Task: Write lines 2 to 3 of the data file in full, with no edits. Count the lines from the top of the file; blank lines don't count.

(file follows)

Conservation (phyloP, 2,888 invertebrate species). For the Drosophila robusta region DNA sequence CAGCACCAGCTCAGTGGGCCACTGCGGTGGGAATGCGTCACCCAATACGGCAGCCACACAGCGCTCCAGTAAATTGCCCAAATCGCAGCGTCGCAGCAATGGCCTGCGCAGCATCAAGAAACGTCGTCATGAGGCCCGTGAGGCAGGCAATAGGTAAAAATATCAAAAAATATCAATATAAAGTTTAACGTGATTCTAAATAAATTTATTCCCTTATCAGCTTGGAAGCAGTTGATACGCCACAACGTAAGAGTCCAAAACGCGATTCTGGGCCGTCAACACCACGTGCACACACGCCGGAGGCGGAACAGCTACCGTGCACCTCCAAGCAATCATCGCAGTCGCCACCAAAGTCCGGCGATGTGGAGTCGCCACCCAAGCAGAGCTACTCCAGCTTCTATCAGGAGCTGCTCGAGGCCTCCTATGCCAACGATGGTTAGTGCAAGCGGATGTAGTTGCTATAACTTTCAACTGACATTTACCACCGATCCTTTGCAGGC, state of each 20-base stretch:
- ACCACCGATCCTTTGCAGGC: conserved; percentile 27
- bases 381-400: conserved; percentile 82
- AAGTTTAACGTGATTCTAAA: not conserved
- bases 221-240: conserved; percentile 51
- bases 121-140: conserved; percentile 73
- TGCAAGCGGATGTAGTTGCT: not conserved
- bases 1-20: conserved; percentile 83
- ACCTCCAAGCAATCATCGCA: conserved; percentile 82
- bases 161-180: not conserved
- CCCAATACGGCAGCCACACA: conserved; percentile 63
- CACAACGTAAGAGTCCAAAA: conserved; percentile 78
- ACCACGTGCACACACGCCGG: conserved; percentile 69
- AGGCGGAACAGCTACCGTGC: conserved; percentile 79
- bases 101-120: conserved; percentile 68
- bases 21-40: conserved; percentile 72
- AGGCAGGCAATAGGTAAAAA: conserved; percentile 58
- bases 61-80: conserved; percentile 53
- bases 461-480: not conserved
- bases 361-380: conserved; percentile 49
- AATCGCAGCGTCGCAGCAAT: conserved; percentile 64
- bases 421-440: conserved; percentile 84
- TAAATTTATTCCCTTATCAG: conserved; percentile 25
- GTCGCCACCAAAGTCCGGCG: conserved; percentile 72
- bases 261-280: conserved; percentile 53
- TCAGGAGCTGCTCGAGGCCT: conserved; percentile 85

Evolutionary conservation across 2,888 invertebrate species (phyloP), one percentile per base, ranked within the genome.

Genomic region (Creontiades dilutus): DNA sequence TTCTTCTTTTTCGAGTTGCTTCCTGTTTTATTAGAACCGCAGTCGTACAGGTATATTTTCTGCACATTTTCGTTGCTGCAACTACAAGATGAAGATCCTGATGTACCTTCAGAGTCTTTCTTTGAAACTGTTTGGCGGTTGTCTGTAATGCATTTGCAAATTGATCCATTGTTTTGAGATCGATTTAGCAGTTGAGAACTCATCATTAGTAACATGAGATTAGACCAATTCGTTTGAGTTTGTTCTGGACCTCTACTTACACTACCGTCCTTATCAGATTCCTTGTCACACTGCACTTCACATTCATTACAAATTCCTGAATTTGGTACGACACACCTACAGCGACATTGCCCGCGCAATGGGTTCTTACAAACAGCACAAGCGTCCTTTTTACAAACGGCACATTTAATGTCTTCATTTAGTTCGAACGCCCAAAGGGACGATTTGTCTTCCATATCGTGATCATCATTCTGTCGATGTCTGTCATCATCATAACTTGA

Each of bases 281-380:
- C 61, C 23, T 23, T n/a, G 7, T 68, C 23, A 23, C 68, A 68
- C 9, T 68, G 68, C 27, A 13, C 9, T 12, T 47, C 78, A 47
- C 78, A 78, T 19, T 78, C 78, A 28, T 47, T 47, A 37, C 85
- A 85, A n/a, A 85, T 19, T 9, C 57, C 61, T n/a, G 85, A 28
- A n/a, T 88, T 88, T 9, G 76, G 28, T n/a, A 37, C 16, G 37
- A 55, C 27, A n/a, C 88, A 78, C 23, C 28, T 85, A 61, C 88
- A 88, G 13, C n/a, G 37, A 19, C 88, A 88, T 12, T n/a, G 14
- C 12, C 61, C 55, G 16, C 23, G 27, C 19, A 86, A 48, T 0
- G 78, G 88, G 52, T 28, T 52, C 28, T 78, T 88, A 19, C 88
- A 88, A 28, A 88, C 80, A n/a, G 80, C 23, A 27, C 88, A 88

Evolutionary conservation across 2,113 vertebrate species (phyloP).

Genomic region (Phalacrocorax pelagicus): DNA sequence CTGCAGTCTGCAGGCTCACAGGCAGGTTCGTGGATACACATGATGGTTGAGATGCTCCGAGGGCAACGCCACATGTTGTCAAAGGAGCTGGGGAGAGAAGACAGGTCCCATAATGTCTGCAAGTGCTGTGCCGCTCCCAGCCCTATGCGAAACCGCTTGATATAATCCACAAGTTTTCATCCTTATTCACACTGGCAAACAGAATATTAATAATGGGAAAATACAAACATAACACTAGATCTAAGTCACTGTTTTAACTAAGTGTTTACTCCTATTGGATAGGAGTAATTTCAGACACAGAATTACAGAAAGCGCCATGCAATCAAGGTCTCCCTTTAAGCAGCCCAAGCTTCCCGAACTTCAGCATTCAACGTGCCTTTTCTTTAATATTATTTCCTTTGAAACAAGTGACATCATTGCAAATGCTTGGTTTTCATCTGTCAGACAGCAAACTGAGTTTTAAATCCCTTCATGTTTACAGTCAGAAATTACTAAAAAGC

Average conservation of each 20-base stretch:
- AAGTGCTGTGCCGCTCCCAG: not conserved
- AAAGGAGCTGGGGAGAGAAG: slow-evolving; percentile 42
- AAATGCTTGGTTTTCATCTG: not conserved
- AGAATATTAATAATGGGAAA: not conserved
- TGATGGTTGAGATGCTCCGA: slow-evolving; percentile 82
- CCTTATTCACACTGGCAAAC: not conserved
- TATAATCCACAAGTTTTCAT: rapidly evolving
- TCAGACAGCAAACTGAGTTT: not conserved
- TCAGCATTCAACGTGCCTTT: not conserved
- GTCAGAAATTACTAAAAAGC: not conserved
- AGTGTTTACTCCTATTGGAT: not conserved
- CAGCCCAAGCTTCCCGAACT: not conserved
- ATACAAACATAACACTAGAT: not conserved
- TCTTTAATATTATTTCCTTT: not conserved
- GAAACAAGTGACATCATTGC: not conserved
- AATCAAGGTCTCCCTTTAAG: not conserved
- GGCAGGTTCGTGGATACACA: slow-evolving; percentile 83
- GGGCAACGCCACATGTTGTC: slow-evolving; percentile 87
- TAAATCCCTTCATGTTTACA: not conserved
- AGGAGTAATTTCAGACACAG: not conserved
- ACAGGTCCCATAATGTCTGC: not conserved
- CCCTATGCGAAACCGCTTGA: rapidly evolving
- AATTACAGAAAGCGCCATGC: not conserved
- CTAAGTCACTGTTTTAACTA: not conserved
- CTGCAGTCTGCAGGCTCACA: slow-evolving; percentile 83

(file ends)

- ACCACCGATCCTTTGCAGGC: conserved; percentile 27
- bases 381-400: conserved; percentile 82